GERIATRIC ISSUES

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Estrogen deficiency and Alzheimer's Disease

There are 2 drugs which safely and significantly (over 60%) reduce the risk of Alzheimer’s disease, estrogen and aspirin. There is a similar effect for testosterone--article thereon will soon be posted.  

http://aje.oxfordjournals.org/cgi/content/abstract/140/3/256

Retrospect study finds a 69% reduction in Alzheimer’s Disease among women on estrogen

Estrogen Deficiency and Risk of Alzheimer's Disease in Women

Annlia Paganini-Hill1, and Victor W. Henderson2

1Department of Preventive Medicine, University of Southern California School of Medicine Los Angeles, CA
2Department of Neurology, University of Southern California School of Medicine Los Angeles, CA

Reprint requests to Dr. Annlia Paganini-Hill, Department of Preventive Medicine, University of Southern California School of Medicine 1721 Griffin Avenue #103, Los Angeles, CA 90031

The authors explored the possibility that estrogen loss associated with menopause may contribute to the development of Alzheimer's disease by using a case-control study nested within a prospective cohort study. The Leisure World Cohort includes 8,877 female residents of Leisure World Laguna Hills, a retirement community in southern California, who were first mailed a health survey in 1981. From the 2,529 female cohort members who died between 1981 and 1992, the authors identified 138 with Alzheimer's disease or other dementia diagnoses likely to represent Alzheimer's disease (senile dementia, dementia, or senility) mentioned on the death certificate Four controls were individually matched by birth date (1 year) and death date (+1 year) to each case. The risk of Alzheimer's disease and related dementia was less in estrogen users relative to nonusers (odds ratio = 0 69, 95 percent confidence interval 0.46=1.03). The risk decreased significantly with increasing estrogen dose and with increasing duration of estrogen use. Risk was also associated with variables related to endogenous estrogen levels, it increased with increasing age at menarche and (although not statistically significant) decreased with increasing weight. This study suggests that the increased incidence of Alzheimer's disease in older women may be due to estrogen deficiency and that estrogen replacement therapy may be useful for preventing or delaying the onset of this dementia. Am J Epidemiol 1994; 140:256–61.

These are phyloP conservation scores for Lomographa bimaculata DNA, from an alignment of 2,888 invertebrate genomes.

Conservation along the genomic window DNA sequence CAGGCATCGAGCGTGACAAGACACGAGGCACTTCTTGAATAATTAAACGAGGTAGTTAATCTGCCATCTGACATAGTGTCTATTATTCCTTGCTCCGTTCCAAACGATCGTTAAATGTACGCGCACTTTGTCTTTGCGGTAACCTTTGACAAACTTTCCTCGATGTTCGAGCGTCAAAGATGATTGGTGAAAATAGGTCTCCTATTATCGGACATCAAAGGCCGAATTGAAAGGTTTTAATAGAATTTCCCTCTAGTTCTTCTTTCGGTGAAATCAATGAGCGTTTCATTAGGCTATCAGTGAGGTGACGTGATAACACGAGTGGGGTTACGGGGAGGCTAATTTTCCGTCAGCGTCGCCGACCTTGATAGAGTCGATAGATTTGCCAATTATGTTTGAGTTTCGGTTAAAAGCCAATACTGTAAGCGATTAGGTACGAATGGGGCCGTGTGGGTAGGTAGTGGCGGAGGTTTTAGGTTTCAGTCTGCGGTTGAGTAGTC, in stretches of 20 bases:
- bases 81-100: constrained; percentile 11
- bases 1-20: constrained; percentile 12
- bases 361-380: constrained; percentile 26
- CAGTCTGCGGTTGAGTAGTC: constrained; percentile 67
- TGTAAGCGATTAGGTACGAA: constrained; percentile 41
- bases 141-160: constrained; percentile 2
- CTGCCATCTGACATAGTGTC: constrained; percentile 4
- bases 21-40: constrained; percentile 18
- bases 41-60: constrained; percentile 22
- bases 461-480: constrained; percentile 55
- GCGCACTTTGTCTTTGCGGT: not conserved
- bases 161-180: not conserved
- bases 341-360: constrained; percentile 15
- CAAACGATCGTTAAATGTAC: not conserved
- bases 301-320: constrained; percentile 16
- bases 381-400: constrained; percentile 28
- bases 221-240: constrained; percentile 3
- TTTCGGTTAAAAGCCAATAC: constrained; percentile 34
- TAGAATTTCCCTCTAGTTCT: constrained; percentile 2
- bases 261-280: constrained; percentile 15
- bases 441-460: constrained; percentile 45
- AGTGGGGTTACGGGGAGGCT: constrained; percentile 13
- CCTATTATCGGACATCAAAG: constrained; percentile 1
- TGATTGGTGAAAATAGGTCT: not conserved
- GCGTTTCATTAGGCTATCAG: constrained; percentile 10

Goodman & Gilman (2007) Pharmacology textbook

Estrogen.  There is an unambiguous relationship between estrogen deficiency and osteoporosis. Likewise, overwhelming evidence supports the positive impact of estrogen replacement on the conservation of bone and protection against osteoporotic fractures after menopause. 

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